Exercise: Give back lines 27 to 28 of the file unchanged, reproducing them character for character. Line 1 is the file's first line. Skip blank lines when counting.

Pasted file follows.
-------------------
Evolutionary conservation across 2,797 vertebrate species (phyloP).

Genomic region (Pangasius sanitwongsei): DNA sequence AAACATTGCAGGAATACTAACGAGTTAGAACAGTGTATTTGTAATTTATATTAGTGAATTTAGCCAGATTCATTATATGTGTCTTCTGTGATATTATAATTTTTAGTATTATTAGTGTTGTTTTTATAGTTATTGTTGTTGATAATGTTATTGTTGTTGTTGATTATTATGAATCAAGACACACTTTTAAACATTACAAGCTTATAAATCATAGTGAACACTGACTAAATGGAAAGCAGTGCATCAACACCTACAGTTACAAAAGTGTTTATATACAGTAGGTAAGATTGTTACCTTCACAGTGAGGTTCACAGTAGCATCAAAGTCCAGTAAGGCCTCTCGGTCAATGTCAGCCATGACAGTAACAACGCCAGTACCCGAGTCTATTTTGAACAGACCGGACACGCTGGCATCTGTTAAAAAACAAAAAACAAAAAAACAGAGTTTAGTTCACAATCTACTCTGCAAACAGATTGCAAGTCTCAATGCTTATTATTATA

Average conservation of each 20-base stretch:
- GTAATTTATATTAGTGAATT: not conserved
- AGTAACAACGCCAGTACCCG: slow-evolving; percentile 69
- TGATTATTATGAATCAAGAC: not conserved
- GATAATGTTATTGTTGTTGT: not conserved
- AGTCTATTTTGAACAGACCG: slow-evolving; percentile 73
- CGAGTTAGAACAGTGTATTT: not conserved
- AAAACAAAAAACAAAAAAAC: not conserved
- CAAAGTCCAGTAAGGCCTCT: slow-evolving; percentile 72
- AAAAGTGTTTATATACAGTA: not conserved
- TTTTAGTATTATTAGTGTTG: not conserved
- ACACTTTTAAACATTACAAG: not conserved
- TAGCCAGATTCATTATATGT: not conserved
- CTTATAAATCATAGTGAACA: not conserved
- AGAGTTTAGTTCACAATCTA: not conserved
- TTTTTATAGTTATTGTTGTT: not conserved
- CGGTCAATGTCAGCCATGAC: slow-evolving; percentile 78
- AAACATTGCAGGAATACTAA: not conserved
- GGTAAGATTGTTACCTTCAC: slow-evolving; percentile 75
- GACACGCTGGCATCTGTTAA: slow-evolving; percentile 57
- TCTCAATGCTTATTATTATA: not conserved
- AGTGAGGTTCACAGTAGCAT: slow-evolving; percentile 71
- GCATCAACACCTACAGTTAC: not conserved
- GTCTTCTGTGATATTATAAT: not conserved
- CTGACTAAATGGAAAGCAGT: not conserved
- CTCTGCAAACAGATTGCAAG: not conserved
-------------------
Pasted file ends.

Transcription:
- CTGACTAAATGGAAAGCAGT: not conserved
- CTCTGCAAACAGATTGCAAG: not conserved